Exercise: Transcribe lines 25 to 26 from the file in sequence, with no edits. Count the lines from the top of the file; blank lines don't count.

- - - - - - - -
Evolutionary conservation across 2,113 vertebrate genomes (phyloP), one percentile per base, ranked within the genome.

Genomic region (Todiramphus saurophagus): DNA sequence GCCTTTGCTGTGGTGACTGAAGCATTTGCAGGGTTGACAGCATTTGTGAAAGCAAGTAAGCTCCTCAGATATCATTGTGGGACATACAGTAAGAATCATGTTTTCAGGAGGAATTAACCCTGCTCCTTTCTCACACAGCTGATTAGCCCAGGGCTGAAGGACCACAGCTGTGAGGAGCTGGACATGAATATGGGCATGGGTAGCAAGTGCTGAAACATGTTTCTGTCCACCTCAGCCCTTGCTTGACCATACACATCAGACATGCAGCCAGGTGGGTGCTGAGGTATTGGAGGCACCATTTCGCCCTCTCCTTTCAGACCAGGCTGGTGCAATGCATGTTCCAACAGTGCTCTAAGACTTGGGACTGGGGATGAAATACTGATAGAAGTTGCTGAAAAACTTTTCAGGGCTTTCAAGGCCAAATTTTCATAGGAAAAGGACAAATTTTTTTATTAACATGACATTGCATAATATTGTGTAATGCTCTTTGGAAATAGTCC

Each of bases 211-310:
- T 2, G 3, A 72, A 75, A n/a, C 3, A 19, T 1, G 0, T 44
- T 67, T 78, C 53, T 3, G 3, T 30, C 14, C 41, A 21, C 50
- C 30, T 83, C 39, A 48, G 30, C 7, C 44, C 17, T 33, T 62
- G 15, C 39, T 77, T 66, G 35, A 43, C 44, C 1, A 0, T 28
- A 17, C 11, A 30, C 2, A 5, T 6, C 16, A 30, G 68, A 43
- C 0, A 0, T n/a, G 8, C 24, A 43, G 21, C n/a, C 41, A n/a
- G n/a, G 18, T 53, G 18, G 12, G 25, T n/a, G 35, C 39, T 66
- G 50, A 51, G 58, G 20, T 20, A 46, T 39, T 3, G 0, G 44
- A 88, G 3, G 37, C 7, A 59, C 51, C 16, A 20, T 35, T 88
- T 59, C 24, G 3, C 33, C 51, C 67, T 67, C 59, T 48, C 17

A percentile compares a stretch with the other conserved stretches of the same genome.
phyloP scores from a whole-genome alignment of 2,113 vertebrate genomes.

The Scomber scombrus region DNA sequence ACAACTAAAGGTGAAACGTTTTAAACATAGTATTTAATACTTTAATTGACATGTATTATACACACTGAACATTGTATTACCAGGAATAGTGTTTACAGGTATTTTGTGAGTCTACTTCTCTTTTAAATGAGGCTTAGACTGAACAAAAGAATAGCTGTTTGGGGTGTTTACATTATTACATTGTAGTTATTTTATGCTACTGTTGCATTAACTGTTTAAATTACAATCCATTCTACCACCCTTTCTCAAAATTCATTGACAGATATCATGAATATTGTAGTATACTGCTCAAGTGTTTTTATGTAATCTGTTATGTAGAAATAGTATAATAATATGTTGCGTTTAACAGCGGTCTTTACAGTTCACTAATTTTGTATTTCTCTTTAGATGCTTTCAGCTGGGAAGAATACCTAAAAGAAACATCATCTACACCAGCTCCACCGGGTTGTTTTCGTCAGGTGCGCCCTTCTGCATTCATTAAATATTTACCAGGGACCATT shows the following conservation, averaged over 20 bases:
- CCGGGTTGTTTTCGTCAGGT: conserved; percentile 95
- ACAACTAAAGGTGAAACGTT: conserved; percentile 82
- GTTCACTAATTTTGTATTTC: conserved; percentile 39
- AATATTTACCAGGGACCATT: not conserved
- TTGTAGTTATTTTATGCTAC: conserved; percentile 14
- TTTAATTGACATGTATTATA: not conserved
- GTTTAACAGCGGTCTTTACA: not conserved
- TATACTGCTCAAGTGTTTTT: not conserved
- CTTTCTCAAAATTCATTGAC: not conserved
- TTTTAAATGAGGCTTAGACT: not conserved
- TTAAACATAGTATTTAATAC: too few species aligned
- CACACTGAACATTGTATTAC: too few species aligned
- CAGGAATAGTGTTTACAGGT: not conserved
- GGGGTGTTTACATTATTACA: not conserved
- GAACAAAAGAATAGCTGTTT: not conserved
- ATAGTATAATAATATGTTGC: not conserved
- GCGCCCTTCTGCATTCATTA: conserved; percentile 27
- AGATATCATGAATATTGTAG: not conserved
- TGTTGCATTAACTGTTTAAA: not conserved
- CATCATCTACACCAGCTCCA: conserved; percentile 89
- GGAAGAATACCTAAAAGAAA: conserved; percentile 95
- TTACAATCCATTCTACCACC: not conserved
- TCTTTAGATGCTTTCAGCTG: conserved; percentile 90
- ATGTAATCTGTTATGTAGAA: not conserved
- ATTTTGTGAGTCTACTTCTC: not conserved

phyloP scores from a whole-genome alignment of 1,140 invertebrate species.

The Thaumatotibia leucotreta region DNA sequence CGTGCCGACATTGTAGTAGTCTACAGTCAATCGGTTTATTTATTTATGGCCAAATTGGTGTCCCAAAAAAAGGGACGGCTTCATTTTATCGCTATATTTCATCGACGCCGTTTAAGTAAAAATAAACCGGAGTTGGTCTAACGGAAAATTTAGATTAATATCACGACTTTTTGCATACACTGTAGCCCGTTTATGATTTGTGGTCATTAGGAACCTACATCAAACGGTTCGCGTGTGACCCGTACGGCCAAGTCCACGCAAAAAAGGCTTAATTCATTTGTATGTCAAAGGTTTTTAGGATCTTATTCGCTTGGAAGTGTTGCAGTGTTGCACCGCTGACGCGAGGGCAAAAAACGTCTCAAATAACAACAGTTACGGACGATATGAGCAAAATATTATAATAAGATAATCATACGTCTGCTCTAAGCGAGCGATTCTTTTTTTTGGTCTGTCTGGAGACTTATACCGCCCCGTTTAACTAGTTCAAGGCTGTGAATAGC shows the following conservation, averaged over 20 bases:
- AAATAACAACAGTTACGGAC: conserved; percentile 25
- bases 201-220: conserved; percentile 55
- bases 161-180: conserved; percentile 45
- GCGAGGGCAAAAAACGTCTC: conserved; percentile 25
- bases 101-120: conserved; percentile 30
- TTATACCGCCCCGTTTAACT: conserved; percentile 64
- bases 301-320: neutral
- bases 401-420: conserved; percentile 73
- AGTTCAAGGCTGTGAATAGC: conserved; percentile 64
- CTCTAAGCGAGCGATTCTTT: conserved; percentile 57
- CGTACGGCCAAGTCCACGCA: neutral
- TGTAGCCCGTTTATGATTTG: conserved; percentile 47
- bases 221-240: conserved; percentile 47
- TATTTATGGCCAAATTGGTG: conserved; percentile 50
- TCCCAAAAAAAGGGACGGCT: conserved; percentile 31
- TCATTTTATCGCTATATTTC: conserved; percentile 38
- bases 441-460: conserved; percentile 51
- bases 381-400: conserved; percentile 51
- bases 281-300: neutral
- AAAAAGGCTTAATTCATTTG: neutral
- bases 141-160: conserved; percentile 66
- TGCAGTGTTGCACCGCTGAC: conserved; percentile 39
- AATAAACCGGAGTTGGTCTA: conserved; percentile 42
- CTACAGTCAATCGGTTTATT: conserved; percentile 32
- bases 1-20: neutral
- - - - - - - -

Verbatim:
- CTTTCTCAAAATTCATTGAC: not conserved
- TTTTAAATGAGGCTTAGACT: not conserved